The Do The Bright Thing makeup worked, in that it gave me that “healthy glow” and diminished the dark circles (which I probably could have diminished on my own with more sleep and fewer boozes, but I was in a hurry). It was a $31.95 well spent, and I probably tricked myself into buying higher-quality cosmetics than I might have bought for myself at the Rite Aid.
But why did I spend another $39.95 on Katy Perry-themed perfume?
For the first few days of the cruise, I was circling in a chum of “Maybe I have outgrown this, maybe my face has outgrown my dress, maybe I need a different kind of creative space, maybe this is the last year I get to do this which would be the saddest thing ever because this place is my home and nobody wants to leave their home even if it’s the next part of the journey.”
One of my favorite, secret cruise traditions is to go into the perfume shop on the promenade and test a different kind of perfume before each ship dinner. (I was crushed to learn that I didn’t actually like the scent of Chanel No. 5.) So there I was, my brain whipping itself around like a daiquiri in a blender, and I said to myself “it would be so hilarious if I tried Katy Perry’s perfume.” I mean, just for laughs, right?
Except I loved it. I put it on and it was like Katy Perry herself descended on wires from the ceiling and tapped me with her scepter: “You do not know much about my music, except for a few songs that you don’t realize are mine and the one time I got kicked off Sesame Street, but you do know the song “Killer Queen,” which I did not actually cover even though that would have made sense, and you also really like the way this perfume smells against your skin, and I think you should buy it.”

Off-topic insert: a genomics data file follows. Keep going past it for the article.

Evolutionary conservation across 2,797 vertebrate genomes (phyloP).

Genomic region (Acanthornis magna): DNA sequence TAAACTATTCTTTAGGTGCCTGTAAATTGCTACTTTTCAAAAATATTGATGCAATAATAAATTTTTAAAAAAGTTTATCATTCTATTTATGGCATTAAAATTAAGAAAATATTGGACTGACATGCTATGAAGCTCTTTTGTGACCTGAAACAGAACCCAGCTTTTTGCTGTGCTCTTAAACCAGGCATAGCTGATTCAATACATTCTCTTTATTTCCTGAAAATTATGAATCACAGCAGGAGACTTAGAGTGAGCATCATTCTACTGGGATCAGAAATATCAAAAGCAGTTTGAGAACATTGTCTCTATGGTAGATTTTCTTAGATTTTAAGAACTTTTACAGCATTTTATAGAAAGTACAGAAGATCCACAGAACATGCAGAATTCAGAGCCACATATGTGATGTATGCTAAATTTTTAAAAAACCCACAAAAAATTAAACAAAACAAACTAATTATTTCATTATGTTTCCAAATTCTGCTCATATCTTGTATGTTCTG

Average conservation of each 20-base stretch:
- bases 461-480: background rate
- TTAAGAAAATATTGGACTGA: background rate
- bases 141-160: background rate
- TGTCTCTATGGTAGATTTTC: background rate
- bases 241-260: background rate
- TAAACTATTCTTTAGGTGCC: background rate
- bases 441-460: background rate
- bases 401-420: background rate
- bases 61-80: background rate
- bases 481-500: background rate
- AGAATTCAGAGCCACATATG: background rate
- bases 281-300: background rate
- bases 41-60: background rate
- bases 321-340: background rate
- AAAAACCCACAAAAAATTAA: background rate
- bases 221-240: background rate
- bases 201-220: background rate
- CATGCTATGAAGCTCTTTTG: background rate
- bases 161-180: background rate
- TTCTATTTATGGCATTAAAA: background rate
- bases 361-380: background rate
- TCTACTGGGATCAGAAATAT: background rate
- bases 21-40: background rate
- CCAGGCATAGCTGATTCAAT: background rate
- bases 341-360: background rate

(For a better explanation: the top notes include plum, which is what I wear as my everyday Bath and Body Works scent, and the bottom notes include liquid praline. It’s like it was made just for me.)
It took me two more days to work up the nerve to buy Katy Perry’s Killer Queen. I mean, I was pretty sure I was going to do it, but I was also well aware of my own hesitations, which were: 1) the cost, and 2) whether or not I wanted to do something completely frivolous.
Turns out that the best cure for brain chum is to do something completely frivolous.
Why do we buy things when we are feeling sad, or pensive, or thoughtful, or stuck in a brain loop about our own abilities? Because we want to treat ourselves, maybe. Because we want to be worth more than our current opinion of ourselves. Because sometimes a new idea, even if it is just a whiff of liquid praline, frees us from the place where we are stuck.
Or because our stateroom housekeeper left us a note on our pillow informing us that the perfume shop was having a one-hour-only sale that evening at 6 p.m.
I got to the perfumerie late, because our dinner seating didn’t end until nearly 8. I grabbed my bottle and the makeup kit and took them to the counter and said “I was at dinner, but it’s still okay to get the sale, right?”
The clerk smiled and said “no,” which felt like it went everything I knew about customer service on a cruise ship, but I bought the perfume anyway.
And everything was pretty much wonderful, after that.